BRUSSELS (Reuters) - Facebook FB.O will make it easier for its more than 2 billion users to manage their own data in response to a tough new European Union law that comes into force in May, the social network's Chief Operating Officer Sheryl Sandberg said.
“We’re rolling out a new privacy centre globally that will put the core privacy settings for Facebook in one place and make it much easier for people to manage their data,” Sandberg said at a Facebook event in Brussels on Tuesday.
The General Data Protection Regulation (GDPR) is the biggest overhaul of personal data privacy rules since the birth of the internet and aims to give Europeans more control over their information and how companies use it.
Companies found to be in breach of the law face a maximum penalty of 4 percent of global annual turnover or 20 million euros (17.57 million pounds), whichever is greater.
“Our apps have long been focused on giving people transparency and control and this gives us a very good foundation to meet all the requirements of the GDPR and to spur us on to continue investing in products and in educational tools to protect privacy,” Sandberg said.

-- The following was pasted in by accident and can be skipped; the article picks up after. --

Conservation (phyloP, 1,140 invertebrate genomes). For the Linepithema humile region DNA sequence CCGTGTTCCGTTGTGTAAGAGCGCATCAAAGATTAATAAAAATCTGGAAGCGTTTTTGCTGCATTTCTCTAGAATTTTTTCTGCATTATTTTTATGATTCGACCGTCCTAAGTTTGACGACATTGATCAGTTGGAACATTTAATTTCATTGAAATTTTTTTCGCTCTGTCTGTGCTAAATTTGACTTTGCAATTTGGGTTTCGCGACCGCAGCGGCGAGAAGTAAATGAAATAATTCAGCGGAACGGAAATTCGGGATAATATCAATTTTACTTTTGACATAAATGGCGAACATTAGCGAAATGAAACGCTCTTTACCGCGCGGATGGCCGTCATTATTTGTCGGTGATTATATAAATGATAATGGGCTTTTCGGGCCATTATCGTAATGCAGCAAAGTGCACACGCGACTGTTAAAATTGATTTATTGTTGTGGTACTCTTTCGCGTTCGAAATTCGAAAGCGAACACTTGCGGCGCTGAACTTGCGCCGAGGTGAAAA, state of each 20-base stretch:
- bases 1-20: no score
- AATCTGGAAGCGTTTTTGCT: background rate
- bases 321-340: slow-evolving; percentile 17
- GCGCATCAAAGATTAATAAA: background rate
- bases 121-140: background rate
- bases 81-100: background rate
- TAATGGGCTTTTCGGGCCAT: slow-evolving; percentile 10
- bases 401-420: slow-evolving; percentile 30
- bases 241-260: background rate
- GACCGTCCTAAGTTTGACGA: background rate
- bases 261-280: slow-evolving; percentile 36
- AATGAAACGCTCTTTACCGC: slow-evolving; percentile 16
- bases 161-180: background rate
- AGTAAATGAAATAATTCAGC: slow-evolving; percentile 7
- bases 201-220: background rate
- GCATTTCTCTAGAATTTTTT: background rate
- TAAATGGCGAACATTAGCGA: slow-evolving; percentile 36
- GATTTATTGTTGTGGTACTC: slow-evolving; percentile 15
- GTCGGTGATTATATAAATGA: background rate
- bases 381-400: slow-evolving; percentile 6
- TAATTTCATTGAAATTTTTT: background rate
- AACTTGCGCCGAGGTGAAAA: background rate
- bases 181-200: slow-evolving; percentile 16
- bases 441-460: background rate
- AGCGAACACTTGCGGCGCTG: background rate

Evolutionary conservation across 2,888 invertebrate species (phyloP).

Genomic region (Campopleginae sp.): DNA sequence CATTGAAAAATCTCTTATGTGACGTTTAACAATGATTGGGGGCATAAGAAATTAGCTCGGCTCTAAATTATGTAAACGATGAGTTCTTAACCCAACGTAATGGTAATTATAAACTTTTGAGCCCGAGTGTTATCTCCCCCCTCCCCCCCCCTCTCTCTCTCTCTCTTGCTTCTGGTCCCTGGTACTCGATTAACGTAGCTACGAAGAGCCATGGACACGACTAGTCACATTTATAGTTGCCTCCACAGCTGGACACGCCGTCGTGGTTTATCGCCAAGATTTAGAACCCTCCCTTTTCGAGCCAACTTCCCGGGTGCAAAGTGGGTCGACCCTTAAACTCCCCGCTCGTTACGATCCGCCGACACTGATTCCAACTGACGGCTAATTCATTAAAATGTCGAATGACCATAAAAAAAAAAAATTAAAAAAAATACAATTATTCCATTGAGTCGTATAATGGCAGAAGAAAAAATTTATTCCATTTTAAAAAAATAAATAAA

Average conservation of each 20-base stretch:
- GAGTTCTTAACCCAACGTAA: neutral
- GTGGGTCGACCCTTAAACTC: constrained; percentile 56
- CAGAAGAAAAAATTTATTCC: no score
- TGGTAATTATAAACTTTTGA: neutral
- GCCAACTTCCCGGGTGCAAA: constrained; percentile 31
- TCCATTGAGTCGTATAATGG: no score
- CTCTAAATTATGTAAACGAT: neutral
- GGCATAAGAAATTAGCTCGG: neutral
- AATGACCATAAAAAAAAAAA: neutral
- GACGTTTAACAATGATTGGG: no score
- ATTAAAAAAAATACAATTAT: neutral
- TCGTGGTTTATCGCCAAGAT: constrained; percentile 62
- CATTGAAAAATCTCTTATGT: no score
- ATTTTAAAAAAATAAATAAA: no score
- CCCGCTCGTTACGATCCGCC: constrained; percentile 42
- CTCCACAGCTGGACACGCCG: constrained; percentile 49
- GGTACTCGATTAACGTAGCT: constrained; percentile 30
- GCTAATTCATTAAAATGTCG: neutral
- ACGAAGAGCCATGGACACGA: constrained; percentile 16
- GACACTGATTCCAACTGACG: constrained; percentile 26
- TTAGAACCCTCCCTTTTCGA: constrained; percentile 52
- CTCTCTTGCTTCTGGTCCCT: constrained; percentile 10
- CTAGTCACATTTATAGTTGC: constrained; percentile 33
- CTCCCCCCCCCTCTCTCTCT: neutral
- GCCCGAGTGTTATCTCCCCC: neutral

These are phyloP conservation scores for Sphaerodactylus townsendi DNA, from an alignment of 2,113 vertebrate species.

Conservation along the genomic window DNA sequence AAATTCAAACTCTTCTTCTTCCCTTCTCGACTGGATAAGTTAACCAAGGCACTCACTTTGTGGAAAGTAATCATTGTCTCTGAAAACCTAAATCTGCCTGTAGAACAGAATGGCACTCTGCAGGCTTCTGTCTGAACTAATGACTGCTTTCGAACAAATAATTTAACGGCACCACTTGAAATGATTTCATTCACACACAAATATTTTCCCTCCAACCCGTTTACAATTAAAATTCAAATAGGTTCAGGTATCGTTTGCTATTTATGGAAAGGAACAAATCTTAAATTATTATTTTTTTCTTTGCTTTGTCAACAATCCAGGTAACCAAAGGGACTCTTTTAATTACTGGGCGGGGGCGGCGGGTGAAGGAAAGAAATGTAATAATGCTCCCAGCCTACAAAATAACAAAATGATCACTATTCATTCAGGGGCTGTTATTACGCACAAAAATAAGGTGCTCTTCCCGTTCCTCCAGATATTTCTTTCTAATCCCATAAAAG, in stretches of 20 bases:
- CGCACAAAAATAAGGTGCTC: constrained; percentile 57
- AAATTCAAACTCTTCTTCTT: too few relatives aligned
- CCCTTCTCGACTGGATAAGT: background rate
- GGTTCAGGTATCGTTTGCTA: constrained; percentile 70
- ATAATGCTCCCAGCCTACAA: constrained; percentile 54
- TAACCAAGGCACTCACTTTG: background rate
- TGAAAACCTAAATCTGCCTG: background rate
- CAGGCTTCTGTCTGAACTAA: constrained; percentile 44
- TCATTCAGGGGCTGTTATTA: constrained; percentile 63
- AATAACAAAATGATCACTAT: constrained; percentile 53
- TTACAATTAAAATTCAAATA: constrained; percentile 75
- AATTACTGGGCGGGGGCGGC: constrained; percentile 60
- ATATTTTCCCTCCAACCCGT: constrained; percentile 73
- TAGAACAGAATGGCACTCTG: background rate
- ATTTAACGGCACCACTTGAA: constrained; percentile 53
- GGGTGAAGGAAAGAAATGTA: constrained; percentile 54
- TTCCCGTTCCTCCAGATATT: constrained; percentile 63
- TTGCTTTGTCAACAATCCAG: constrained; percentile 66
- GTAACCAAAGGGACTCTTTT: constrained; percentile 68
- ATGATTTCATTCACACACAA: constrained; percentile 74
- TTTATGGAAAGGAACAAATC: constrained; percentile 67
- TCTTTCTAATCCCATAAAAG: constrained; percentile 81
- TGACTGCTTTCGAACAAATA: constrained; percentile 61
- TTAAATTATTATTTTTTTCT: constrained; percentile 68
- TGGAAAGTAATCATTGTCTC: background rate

Industries collecting large amount of customer data - from technology companies to insurers and banks - will be affected.
Facebook’s use of customer data and tracking of people’s online activities has already come under investigation from several EU data protection authorities.
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Sandberg said Facebook had not done enough to stop the abuse of its platform and would double the number of people working on safety and security to 20,000 by the end of the year.
The EU has put Internet companies on notice that it will legislate if they do not do a better job self-policing their services for extremist propaganda, hate speech and other abuses.
Facebook - which has been criticised for failing to stop Russian-based operatives using its platform to meddle in the 2016 U.S. presidential elections - is focusing on disrupting the economic incentives to spread fake news, Sandberg said.
Moscow denies any interference in the U.S. election.
“People write these headlines to get clicks to make money,” she said. “So if we can prevent people from being part of our ad networks, prevent people from advertising and take away the financial incentive, that is one of the strongest things we can do against false news, and we are very focused on this.”
Reporting by Julia Fioretti; editing by Alexander Smith
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